Homeowner Rehabilitation programs are designed to help low-income or other priority populations fix unsafe conditions in their homes. Such programs can cover a wide variety of repairs or be tailored to specific needs (aging in place or accessibility modifications, energy efficiency upgrades, lead paint abatement, etc.) or certain levels of rehabilitation (e.g., facade improvements, minor repairs, moderate rehabilitation). Emergency repair programs can support residents with problems that pose an immediate threat (broken furnace or water heater, potentially hazardous plumbing and electrical systems). Funding usually takes the form of grants, subsidized loans or in-kind services.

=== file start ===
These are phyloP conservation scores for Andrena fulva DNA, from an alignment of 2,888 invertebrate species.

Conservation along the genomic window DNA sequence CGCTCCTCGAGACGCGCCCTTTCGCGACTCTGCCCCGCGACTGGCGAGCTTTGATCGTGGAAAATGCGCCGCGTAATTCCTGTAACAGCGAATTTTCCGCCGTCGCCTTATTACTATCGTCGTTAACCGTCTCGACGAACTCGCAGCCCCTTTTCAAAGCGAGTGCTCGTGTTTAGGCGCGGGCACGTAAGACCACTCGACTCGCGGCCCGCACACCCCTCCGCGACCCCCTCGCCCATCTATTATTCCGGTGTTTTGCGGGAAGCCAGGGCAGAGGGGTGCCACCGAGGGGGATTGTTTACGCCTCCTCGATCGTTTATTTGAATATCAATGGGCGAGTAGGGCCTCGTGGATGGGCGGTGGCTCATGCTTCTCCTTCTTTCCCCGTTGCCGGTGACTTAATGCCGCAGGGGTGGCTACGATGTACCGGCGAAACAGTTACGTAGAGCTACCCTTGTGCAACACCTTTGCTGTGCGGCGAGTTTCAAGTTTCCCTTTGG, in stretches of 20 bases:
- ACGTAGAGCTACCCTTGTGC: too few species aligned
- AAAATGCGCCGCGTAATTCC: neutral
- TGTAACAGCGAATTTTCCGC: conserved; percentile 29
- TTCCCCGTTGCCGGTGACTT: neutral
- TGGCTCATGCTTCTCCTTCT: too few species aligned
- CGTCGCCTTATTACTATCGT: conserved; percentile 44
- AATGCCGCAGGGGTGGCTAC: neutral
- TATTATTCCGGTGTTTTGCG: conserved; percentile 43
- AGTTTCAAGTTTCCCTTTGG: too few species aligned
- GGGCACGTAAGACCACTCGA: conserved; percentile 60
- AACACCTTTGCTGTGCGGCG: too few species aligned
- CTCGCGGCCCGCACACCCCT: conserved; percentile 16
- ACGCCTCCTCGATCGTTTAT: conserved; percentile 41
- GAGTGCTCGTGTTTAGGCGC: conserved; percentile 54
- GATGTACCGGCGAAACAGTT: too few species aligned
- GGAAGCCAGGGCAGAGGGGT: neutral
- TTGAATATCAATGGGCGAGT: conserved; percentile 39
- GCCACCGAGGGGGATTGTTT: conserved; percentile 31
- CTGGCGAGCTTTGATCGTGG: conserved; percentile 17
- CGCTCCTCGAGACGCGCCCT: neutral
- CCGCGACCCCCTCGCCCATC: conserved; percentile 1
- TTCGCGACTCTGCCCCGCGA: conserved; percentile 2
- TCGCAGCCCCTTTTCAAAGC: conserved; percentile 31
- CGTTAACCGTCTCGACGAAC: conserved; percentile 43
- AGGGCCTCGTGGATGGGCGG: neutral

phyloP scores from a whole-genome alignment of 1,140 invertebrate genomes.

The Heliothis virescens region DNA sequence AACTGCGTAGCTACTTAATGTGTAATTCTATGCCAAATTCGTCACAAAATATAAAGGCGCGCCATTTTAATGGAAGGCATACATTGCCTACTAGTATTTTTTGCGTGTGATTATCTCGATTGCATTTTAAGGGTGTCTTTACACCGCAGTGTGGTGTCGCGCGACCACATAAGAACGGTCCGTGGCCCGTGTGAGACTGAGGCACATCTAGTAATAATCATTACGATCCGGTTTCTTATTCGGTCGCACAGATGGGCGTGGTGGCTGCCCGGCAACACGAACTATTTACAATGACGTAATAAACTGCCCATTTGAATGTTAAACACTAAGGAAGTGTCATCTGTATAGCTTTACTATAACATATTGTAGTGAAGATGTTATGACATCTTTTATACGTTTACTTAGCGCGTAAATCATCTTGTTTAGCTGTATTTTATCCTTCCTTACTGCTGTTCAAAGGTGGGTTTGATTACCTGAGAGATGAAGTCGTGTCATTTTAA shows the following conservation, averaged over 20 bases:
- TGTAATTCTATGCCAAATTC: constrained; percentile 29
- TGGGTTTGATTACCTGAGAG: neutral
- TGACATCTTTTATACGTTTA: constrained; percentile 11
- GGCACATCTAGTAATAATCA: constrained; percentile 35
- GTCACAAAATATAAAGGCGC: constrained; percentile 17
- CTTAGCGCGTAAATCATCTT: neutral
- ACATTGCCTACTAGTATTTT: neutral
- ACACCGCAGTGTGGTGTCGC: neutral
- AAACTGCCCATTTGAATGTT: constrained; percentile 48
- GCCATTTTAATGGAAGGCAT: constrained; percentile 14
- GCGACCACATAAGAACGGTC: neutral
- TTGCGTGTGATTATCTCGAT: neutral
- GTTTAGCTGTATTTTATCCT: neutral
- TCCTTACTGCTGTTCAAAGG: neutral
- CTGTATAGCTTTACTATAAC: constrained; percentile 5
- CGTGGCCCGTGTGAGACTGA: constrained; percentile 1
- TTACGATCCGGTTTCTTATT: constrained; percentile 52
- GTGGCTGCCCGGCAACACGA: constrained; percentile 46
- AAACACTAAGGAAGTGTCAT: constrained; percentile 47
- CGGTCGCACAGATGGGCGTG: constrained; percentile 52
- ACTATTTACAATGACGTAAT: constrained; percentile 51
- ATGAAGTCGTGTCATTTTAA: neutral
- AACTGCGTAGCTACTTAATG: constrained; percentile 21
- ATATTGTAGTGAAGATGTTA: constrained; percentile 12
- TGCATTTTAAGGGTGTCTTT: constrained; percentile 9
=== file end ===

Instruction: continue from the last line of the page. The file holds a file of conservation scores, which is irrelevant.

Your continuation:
Program Lead: Local Government or Non-Profit

Role for Local Government: Local governments can implement these programs directly or fund a third- party non-profit. Jurisdictions can establish housing rehabilitation codes to streamline the rehab process.

Opportunity and Examples from Colorado

The South Central Council of Governments provides low-interest owner occupied loans to repair existing systems or structural components including electrical, plumbing, heating, foundation and roofing in homes in Huerfano and Las Animas Counties.

The Commerce City Housing Authority offers low-interest loans to homeowners rehabilitating properties. Maximum loans are $10,000 and can be used to a number of projects listed on the City website. Commerce City also has Home Repair Programs that are funded through the City’s CDBG program.